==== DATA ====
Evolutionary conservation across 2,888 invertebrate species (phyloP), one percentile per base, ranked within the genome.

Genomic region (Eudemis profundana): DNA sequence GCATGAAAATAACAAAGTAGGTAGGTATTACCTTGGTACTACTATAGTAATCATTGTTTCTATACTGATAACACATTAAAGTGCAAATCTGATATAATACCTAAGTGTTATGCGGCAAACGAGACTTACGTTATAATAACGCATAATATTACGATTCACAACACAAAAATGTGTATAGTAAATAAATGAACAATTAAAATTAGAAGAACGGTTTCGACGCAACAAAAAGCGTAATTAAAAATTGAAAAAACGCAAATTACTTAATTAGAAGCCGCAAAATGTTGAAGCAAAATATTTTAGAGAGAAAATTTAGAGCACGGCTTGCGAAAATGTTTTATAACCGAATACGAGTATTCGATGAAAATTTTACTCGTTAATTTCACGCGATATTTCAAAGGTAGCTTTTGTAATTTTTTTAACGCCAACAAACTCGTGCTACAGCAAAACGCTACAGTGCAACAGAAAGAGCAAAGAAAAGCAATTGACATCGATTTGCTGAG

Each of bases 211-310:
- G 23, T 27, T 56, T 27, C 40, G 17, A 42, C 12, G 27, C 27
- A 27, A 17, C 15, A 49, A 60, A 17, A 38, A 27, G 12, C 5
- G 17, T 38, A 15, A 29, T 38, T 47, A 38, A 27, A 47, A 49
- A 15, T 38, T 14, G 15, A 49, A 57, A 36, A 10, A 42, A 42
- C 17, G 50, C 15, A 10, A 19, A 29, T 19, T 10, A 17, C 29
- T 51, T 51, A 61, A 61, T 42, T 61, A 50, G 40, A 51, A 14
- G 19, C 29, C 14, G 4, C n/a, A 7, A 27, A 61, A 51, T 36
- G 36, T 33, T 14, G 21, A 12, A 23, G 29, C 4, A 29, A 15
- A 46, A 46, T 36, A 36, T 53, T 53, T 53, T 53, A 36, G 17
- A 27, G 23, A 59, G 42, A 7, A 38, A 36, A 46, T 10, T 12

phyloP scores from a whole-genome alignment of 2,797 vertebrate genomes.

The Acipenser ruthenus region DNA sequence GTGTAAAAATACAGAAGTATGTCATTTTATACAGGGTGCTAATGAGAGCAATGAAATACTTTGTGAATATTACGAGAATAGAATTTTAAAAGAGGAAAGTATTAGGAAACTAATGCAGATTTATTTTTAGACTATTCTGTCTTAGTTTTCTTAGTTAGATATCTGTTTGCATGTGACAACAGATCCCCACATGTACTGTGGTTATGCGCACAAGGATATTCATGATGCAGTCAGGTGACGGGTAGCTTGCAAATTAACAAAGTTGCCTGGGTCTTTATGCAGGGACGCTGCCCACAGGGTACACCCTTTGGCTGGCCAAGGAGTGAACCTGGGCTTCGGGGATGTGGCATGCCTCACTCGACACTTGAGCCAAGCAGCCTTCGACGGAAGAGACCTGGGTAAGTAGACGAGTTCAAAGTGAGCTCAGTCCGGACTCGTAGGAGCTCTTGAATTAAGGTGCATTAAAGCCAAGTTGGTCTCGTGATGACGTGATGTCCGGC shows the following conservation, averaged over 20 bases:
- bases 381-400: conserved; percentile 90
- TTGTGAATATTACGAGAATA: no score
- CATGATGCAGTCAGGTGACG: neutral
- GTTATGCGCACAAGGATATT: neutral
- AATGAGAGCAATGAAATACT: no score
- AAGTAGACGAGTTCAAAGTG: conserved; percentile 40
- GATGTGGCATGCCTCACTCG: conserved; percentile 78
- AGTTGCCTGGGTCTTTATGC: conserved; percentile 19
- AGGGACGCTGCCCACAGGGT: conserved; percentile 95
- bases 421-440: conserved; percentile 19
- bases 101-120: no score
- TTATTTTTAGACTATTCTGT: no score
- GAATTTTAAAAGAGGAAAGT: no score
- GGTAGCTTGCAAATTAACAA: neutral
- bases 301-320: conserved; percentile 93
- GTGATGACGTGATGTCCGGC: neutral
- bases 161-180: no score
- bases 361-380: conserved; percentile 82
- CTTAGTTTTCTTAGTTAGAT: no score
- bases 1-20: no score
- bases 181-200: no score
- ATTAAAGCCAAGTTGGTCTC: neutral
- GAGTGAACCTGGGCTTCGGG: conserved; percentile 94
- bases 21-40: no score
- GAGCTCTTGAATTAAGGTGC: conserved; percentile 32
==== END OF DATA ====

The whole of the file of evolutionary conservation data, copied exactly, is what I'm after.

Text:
Evolutionary conservation across 2,888 invertebrate species (phyloP), one percentile per base, ranked within the genome.

Genomic region (Eudemis profundana): DNA sequence GCATGAAAATAACAAAGTAGGTAGGTATTACCTTGGTACTACTATAGTAATCATTGTTTCTATACTGATAACACATTAAAGTGCAAATCTGATATAATACCTAAGTGTTATGCGGCAAACGAGACTTACGTTATAATAACGCATAATATTACGATTCACAACACAAAAATGTGTATAGTAAATAAATGAACAATTAAAATTAGAAGAACGGTTTCGACGCAACAAAAAGCGTAATTAAAAATTGAAAAAACGCAAATTACTTAATTAGAAGCCGCAAAATGTTGAAGCAAAATATTTTAGAGAGAAAATTTAGAGCACGGCTTGCGAAAATGTTTTATAACCGAATACGAGTATTCGATGAAAATTTTACTCGTTAATTTCACGCGATATTTCAAAGGTAGCTTTTGTAATTTTTTTAACGCCAACAAACTCGTGCTACAGCAAAACGCTACAGTGCAACAGAAAGAGCAAAGAAAAGCAATTGACATCGATTTGCTGAG

Each of bases 211-310:
- G 23, T 27, T 56, T 27, C 40, G 17, A 42, C 12, G 27, C 27
- A 27, A 17, C 15, A 49, A 60, A 17, A 38, A 27, G 12, C 5
- G 17, T 38, A 15, A 29, T 38, T 47, A 38, A 27, A 47, A 49
- A 15, T 38, T 14, G 15, A 49, A 57, A 36, A 10, A 42, A 42
- C 17, G 50, C 15, A 10, A 19, A 29, T 19, T 10, A 17, C 29
- T 51, T 51, A 61, A 61, T 42, T 61, A 50, G 40, A 51, A 14
- G 19, C 29, C 14, G 4, C n/a, A 7, A 27, A 61, A 51, T 36
- G 36, T 33, T 14, G 21, A 12, A 23, G 29, C 4, A 29, A 15
- A 46, A 46, T 36, A 36, T 53, T 53, T 53, T 53, A 36, G 17
- A 27, G 23, A 59, G 42, A 7, A 38, A 36, A 46, T 10, T 12

phyloP scores from a whole-genome alignment of 2,797 vertebrate genomes.

The Acipenser ruthenus region DNA sequence GTGTAAAAATACAGAAGTATGTCATTTTATACAGGGTGCTAATGAGAGCAATGAAATACTTTGTGAATATTACGAGAATAGAATTTTAAAAGAGGAAAGTATTAGGAAACTAATGCAGATTTATTTTTAGACTATTCTGTCTTAGTTTTCTTAGTTAGATATCTGTTTGCATGTGACAACAGATCCCCACATGTACTGTGGTTATGCGCACAAGGATATTCATGATGCAGTCAGGTGACGGGTAGCTTGCAAATTAACAAAGTTGCCTGGGTCTTTATGCAGGGACGCTGCCCACAGGGTACACCCTTTGGCTGGCCAAGGAGTGAACCTGGGCTTCGGGGATGTGGCATGCCTCACTCGACACTTGAGCCAAGCAGCCTTCGACGGAAGAGACCTGGGTAAGTAGACGAGTTCAAAGTGAGCTCAGTCCGGACTCGTAGGAGCTCTTGAATTAAGGTGCATTAAAGCCAAGTTGGTCTCGTGATGACGTGATGTCCGGC shows the following conservation, averaged over 20 bases:
- bases 381-400: conserved; percentile 90
- TTGTGAATATTACGAGAATA: no score
- CATGATGCAGTCAGGTGACG: neutral
- GTTATGCGCACAAGGATATT: neutral
- AATGAGAGCAATGAAATACT: no score
- AAGTAGACGAGTTCAAAGTG: conserved; percentile 40
- GATGTGGCATGCCTCACTCG: conserved; percentile 78
- AGTTGCCTGGGTCTTTATGC: conserved; percentile 19
- AGGGACGCTGCCCACAGGGT: conserved; percentile 95
- bases 421-440: conserved; percentile 19
- bases 101-120: no score
- TTATTTTTAGACTATTCTGT: no score
- GAATTTTAAAAGAGGAAAGT: no score
- GGTAGCTTGCAAATTAACAA: neutral
- bases 301-320: conserved; percentile 93
- GTGATGACGTGATGTCCGGC: neutral
- bases 161-180: no score
- bases 361-380: conserved; percentile 82
- CTTAGTTTTCTTAGTTAGAT: no score
- bases 1-20: no score
- bases 181-200: no score
- ATTAAAGCCAAGTTGGTCTC: neutral
- GAGTGAACCTGGGCTTCGGG: conserved; percentile 94
- bases 21-40: no score
- GAGCTCTTGAATTAAGGTGC: conserved; percentile 32